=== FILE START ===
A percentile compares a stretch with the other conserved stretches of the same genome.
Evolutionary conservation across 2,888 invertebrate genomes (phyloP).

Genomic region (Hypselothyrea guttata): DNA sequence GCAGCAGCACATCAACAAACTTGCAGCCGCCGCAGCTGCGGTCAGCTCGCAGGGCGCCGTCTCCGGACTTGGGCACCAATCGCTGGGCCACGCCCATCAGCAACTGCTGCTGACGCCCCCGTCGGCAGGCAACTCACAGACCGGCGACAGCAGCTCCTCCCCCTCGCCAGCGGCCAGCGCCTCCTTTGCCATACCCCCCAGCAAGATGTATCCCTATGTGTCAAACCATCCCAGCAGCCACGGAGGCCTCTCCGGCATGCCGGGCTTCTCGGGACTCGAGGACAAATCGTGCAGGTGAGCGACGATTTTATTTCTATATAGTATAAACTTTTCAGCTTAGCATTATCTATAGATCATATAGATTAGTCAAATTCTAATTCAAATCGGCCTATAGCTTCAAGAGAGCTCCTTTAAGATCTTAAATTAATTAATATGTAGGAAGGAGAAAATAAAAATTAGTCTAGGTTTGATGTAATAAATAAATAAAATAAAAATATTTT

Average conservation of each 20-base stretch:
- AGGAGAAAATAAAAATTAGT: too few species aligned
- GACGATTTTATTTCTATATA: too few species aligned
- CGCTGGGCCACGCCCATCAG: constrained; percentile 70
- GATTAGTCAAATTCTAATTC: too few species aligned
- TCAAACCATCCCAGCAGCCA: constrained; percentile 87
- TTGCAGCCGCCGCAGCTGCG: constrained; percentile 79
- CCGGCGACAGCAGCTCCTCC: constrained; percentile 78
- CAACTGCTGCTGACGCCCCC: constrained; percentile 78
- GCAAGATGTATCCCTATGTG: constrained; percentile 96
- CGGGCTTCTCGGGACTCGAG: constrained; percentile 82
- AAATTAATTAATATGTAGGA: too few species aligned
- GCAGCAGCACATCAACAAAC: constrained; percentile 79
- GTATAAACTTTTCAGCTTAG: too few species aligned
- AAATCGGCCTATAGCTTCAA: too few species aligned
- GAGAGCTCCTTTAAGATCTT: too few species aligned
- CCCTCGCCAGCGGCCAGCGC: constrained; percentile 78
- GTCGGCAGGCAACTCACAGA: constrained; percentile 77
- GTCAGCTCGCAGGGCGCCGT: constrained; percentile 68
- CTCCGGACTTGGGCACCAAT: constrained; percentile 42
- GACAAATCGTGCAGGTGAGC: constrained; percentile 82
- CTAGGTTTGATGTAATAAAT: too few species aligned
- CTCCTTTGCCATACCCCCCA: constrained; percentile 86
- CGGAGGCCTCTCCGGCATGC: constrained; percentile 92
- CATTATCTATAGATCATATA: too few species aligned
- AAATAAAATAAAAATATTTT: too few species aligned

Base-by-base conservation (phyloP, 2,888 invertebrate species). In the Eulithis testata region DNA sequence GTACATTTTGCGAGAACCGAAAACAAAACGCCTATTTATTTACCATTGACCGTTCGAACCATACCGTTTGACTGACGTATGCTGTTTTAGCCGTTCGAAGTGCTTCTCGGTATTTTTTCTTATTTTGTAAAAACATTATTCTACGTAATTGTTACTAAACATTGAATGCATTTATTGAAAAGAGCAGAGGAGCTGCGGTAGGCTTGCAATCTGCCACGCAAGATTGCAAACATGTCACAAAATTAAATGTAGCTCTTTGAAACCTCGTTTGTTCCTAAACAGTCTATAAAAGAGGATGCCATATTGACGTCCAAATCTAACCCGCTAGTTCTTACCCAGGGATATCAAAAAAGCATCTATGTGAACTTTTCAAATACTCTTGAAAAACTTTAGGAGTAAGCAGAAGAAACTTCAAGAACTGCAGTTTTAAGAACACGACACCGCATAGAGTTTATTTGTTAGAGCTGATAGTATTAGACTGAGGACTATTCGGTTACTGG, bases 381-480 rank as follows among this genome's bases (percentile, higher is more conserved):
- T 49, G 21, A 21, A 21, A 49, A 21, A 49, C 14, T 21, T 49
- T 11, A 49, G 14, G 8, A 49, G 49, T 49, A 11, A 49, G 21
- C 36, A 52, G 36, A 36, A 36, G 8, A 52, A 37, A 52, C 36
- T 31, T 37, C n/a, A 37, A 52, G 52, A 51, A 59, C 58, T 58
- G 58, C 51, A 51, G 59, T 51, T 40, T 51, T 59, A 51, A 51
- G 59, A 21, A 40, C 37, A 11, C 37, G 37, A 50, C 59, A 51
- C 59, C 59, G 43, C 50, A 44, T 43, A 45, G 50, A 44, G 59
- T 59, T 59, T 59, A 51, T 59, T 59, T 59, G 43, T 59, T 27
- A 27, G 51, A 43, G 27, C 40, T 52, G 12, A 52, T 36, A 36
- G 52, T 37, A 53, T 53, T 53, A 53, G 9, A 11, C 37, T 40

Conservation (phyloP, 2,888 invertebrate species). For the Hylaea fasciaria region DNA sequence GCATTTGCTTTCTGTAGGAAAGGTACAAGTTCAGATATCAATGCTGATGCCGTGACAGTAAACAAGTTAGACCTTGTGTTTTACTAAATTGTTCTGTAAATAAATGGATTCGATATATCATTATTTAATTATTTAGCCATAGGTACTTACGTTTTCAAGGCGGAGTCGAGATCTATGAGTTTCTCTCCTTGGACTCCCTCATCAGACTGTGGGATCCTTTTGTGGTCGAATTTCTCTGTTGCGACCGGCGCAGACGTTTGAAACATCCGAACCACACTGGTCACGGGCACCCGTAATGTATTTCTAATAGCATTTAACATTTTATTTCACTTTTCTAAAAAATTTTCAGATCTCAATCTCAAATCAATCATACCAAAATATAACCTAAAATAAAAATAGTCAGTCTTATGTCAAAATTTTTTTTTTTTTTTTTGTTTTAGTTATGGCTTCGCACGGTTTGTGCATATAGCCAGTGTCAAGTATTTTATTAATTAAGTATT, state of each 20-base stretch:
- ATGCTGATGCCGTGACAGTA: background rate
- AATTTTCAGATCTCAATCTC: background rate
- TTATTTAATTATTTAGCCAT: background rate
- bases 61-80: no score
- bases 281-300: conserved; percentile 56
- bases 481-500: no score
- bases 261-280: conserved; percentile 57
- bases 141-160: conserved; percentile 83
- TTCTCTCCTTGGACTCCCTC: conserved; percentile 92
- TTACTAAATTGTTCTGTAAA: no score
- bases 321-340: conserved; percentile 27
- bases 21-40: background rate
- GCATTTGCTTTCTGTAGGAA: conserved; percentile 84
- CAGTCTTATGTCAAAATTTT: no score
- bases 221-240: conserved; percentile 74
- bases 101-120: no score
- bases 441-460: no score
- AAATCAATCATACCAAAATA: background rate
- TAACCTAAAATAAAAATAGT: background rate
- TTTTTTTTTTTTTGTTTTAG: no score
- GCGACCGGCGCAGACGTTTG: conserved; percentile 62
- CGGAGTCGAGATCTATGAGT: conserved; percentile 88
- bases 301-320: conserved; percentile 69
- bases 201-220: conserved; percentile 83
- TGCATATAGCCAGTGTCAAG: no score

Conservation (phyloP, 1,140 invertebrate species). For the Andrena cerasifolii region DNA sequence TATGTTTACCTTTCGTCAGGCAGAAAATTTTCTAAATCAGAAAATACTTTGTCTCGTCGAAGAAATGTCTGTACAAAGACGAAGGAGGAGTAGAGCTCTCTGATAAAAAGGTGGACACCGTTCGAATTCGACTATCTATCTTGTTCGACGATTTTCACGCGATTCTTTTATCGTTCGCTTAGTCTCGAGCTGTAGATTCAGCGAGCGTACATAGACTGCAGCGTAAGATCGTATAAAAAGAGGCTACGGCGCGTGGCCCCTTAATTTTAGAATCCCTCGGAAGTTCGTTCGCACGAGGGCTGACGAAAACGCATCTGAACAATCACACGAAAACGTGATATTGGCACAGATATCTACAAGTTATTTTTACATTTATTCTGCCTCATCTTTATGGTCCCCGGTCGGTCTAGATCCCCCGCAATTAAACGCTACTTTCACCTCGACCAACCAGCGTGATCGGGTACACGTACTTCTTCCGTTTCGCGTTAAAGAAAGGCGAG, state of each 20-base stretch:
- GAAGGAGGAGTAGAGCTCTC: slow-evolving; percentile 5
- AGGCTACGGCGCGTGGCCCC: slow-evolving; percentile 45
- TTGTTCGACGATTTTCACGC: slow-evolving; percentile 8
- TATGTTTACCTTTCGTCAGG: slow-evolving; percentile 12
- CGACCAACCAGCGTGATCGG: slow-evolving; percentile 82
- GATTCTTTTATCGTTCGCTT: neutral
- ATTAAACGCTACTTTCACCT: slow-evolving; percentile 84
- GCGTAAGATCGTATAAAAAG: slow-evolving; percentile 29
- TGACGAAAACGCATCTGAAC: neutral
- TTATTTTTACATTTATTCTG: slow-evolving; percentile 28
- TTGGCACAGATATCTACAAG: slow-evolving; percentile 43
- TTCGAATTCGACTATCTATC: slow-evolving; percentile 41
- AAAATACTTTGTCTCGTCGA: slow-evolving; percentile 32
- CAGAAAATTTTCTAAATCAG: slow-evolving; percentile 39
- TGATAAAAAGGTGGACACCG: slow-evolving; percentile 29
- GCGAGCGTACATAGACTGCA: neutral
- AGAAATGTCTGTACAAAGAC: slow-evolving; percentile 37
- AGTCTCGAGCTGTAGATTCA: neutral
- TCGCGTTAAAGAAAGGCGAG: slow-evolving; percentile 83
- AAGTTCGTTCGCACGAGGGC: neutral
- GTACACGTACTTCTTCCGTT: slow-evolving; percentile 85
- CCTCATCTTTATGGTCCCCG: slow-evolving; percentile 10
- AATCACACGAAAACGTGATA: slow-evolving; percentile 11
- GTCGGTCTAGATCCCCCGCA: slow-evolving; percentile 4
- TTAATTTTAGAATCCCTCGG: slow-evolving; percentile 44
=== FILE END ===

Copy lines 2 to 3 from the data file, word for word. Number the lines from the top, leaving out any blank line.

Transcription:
Evolutionary conservation across 2,888 invertebrate genomes (phyloP).

Genomic region (Hypselothyrea guttata): DNA sequence GCAGCAGCACATCAACAAACTTGCAGCCGCCGCAGCTGCGGTCAGCTCGCAGGGCGCCGTCTCCGGACTTGGGCACCAATCGCTGGGCCACGCCCATCAGCAACTGCTGCTGACGCCCCCGTCGGCAGGCAACTCACAGACCGGCGACAGCAGCTCCTCCCCCTCGCCAGCGGCCAGCGCCTCCTTTGCCATACCCCCCAGCAAGATGTATCCCTATGTGTCAAACCATCCCAGCAGCCACGGAGGCCTCTCCGGCATGCCGGGCTTCTCGGGACTCGAGGACAAATCGTGCAGGTGAGCGACGATTTTATTTCTATATAGTATAAACTTTTCAGCTTAGCATTATCTATAGATCATATAGATTAGTCAAATTCTAATTCAAATCGGCCTATAGCTTCAAGAGAGCTCCTTTAAGATCTTAAATTAATTAATATGTAGGAAGGAGAAAATAAAAATTAGTCTAGGTTTGATGTAATAAATAAATAAAATAAAAATATTTT